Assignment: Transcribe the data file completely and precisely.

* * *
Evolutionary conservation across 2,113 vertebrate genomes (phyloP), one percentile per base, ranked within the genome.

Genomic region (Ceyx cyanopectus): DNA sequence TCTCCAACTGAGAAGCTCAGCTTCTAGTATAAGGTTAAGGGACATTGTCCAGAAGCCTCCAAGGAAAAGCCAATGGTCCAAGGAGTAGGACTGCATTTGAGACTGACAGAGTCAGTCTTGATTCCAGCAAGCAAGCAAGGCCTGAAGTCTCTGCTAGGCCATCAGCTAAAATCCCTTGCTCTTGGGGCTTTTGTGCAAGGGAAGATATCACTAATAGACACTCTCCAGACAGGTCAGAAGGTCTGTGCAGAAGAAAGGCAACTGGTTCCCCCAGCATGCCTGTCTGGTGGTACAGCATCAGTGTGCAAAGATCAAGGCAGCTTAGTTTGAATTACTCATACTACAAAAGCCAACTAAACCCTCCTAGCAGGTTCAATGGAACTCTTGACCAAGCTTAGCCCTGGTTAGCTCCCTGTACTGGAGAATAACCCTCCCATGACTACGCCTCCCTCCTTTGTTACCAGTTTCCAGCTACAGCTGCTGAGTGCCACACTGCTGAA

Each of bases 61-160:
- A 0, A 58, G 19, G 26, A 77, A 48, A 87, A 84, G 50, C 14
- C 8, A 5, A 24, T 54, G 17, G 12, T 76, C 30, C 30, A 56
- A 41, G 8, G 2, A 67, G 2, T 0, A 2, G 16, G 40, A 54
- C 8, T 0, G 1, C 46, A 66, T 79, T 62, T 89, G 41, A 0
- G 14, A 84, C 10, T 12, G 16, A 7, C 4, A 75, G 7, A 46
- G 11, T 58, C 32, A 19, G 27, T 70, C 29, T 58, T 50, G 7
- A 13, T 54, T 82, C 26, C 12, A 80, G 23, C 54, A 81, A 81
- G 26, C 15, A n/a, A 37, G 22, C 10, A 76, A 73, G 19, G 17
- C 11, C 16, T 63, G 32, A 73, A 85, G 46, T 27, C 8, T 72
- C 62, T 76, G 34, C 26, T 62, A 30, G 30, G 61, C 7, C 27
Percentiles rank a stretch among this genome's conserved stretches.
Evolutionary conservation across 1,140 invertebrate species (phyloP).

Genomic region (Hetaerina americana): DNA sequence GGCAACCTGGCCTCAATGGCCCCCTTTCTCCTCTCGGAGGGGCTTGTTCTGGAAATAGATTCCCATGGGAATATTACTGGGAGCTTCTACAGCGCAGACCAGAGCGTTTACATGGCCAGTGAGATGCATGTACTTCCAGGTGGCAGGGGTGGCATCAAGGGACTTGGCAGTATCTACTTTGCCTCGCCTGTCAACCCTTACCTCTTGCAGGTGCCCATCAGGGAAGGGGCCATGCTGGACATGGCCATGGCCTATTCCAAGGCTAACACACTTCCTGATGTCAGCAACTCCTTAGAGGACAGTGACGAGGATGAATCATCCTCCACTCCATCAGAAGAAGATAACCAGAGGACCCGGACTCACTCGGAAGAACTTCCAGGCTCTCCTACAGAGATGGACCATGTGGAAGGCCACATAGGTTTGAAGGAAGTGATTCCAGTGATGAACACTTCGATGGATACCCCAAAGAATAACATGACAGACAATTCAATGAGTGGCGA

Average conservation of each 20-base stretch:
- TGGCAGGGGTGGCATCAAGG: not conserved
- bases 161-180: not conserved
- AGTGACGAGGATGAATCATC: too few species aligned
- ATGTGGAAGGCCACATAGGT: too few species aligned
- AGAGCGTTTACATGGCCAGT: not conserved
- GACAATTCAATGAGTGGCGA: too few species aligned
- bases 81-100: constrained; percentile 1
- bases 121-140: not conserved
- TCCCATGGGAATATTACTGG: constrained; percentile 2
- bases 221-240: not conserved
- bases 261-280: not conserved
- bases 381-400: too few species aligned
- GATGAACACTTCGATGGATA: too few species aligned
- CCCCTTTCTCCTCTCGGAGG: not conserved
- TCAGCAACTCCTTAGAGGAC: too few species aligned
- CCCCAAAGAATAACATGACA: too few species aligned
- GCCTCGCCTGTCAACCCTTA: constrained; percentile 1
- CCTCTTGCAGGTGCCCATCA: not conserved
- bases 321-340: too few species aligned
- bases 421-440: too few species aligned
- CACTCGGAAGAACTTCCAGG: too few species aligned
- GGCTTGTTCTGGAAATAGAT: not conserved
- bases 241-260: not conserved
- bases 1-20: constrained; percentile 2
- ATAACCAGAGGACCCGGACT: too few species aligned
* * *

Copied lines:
Evolutionary conservation across 2,113 vertebrate genomes (phyloP), one percentile per base, ranked within the genome.

Genomic region (Ceyx cyanopectus): DNA sequence TCTCCAACTGAGAAGCTCAGCTTCTAGTATAAGGTTAAGGGACATTGTCCAGAAGCCTCCAAGGAAAAGCCAATGGTCCAAGGAGTAGGACTGCATTTGAGACTGACAGAGTCAGTCTTGATTCCAGCAAGCAAGCAAGGCCTGAAGTCTCTGCTAGGCCATCAGCTAAAATCCCTTGCTCTTGGGGCTTTTGTGCAAGGGAAGATATCACTAATAGACACTCTCCAGACAGGTCAGAAGGTCTGTGCAGAAGAAAGGCAACTGGTTCCCCCAGCATGCCTGTCTGGTGGTACAGCATCAGTGTGCAAAGATCAAGGCAGCTTAGTTTGAATTACTCATACTACAAAAGCCAACTAAACCCTCCTAGCAGGTTCAATGGAACTCTTGACCAAGCTTAGCCCTGGTTAGCTCCCTGTACTGGAGAATAACCCTCCCATGACTACGCCTCCCTCCTTTGTTACCAGTTTCCAGCTACAGCTGCTGAGTGCCACACTGCTGAA

Each of bases 61-160:
- A 0, A 58, G 19, G 26, A 77, A 48, A 87, A 84, G 50, C 14
- C 8, A 5, A 24, T 54, G 17, G 12, T 76, C 30, C 30, A 56
- A 41, G 8, G 2, A 67, G 2, T 0, A 2, G 16, G 40, A 54
- C 8, T 0, G 1, C 46, A 66, T 79, T 62, T 89, G 41, A 0
- G 14, A 84, C 10, T 12, G 16, A 7, C 4, A 75, G 7, A 46
- G 11, T 58, C 32, A 19, G 27, T 70, C 29, T 58, T 50, G 7
- A 13, T 54, T 82, C 26, C 12, A 80, G 23, C 54, A 81, A 81
- G 26, C 15, A n/a, A 37, G 22, C 10, A 76, A 73, G 19, G 17
- C 11, C 16, T 63, G 32, A 73, A 85, G 46, T 27, C 8, T 72
- C 62, T 76, G 34, C 26, T 62, A 30, G 30, G 61, C 7, C 27
Percentiles rank a stretch among this genome's conserved stretches.
Evolutionary conservation across 1,140 invertebrate species (phyloP).

Genomic region (Hetaerina americana): DNA sequence GGCAACCTGGCCTCAATGGCCCCCTTTCTCCTCTCGGAGGGGCTTGTTCTGGAAATAGATTCCCATGGGAATATTACTGGGAGCTTCTACAGCGCAGACCAGAGCGTTTACATGGCCAGTGAGATGCATGTACTTCCAGGTGGCAGGGGTGGCATCAAGGGACTTGGCAGTATCTACTTTGCCTCGCCTGTCAACCCTTACCTCTTGCAGGTGCCCATCAGGGAAGGGGCCATGCTGGACATGGCCATGGCCTATTCCAAGGCTAACACACTTCCTGATGTCAGCAACTCCTTAGAGGACAGTGACGAGGATGAATCATCCTCCACTCCATCAGAAGAAGATAACCAGAGGACCCGGACTCACTCGGAAGAACTTCCAGGCTCTCCTACAGAGATGGACCATGTGGAAGGCCACATAGGTTTGAAGGAAGTGATTCCAGTGATGAACACTTCGATGGATACCCCAAAGAATAACATGACAGACAATTCAATGAGTGGCGA

Average conservation of each 20-base stretch:
- TGGCAGGGGTGGCATCAAGG: not conserved
- bases 161-180: not conserved
- AGTGACGAGGATGAATCATC: too few species aligned
- ATGTGGAAGGCCACATAGGT: too few species aligned
- AGAGCGTTTACATGGCCAGT: not conserved
- GACAATTCAATGAGTGGCGA: too few species aligned
- bases 81-100: constrained; percentile 1
- bases 121-140: not conserved
- TCCCATGGGAATATTACTGG: constrained; percentile 2
- bases 221-240: not conserved
- bases 261-280: not conserved
- bases 381-400: too few species aligned
- GATGAACACTTCGATGGATA: too few species aligned
- CCCCTTTCTCCTCTCGGAGG: not conserved
- TCAGCAACTCCTTAGAGGAC: too few species aligned
- CCCCAAAGAATAACATGACA: too few species aligned
- GCCTCGCCTGTCAACCCTTA: constrained; percentile 1
- CCTCTTGCAGGTGCCCATCA: not conserved
- bases 321-340: too few species aligned
- bases 421-440: too few species aligned
- CACTCGGAAGAACTTCCAGG: too few species aligned
- GGCTTGTTCTGGAAATAGAT: not conserved
- bases 241-260: not conserved
- bases 1-20: constrained; percentile 2
- ATAACCAGAGGACCCGGACT: too few species aligned